By: Greg Robidoux | Updated: 2006-06-05 | Comments (23) | Backup
Have you ever wished you could get your backups to run faster? Well there may be a way, by writing to multiple files. Creating SQL Server backups is pretty simple to do; you can use the SQL Server management tools or you can use T-SQL commands to issue the backup. But sometimes with large databases it takes a long time to run and it is difficult to copy this very large file across the network or even to your backup tapes.
Write your database backup to multiple files. In addition to writing your database backup to one file you have the ability to write to multiple files at the same time and therefore split up the workload. The advantage to doing this is that the backup process can run using multiple threads and therefore finish faster as well as having much smaller files that can be moved across the network or copied to a CD or DVD. Another advantage to writing to multiple files is if you have multiple disk arrays you can write your backup files to different arrays and therefore get better I/O throughput. One thing to note is that to maintain the I/O throughput you should keep the writing of your backup files and the reading of the database file on different disk arrays.
Here are two ways of writing your backup to multiple files:
Backup to multiple files using SQL Server Management Studio
In SQL Server Enterprise Manager you have the ability to add additional destination files. Just click "Add" and you can add an additional output file. In the example below everything is going to the C:\ drive, but for faster I/O throughput you would want to write to different drives.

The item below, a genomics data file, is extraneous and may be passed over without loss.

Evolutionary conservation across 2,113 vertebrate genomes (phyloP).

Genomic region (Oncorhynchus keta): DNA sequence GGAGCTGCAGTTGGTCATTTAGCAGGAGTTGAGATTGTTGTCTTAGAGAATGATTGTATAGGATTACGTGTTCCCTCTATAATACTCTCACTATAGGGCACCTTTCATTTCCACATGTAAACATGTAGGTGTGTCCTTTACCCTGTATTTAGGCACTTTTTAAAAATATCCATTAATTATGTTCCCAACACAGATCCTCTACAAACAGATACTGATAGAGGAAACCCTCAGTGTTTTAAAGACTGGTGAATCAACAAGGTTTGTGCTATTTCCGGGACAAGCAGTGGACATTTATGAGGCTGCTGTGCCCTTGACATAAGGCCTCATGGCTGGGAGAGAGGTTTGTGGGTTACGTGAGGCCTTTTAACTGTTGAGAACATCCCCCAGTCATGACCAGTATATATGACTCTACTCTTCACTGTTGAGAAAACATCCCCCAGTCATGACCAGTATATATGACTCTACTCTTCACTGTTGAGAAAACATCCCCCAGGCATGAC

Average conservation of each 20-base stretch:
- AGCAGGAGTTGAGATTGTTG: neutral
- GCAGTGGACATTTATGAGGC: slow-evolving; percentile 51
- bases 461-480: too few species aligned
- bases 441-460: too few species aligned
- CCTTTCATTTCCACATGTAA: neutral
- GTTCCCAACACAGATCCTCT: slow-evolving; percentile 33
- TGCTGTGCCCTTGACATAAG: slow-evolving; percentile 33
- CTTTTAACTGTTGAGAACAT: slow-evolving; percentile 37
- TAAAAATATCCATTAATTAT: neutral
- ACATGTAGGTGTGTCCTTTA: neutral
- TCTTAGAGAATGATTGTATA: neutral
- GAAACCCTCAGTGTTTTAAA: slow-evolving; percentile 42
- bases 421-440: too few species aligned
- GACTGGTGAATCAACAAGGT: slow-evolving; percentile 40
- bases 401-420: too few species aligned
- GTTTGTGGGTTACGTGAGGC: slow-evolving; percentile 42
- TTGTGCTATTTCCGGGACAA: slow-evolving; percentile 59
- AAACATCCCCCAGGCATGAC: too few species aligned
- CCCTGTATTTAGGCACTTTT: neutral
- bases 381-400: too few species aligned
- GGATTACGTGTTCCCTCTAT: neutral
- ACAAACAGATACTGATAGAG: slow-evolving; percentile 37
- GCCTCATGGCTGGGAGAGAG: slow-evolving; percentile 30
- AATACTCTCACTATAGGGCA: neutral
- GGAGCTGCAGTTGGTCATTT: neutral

Backup to multiple files using T-SQL
Using T-SQL you would write your backup command similar to the following:
BACKUP DATABASE [Northwind] TO
DISK = 'C:\Northwind_file1.bak',
DISK = 'D:\Northwind_file2.bak',
DISK = 'E:\Northwind_file3.bak',
DISK = 'F:\Northwind_file4.bak'
WITH INIT , NOUNLOAD , NAME = 'Northwind backup', NOSKIP , STATS = 10, NOFORMAT
- Test writing your backups to multiple files to see how much faster you can get your backups to run.
- Size the backup files for your needs, whether you need to fit them on a CD or DVD or whether you just want to make the copy across your network easier. To size the file look at the size of the current database backup file and divide it by the size of the files you want to create.
- See if this makes sense to implement in your environment and then plan to make the change.
- In addition to doing this using native SQL Server backups, there are several products in the market that allow you to backup to multiple files and compress the files at the same time. This allows you to have even smaller files and therefore further decrease the time to move the files around your network.
Last Updated: 2006-06-05
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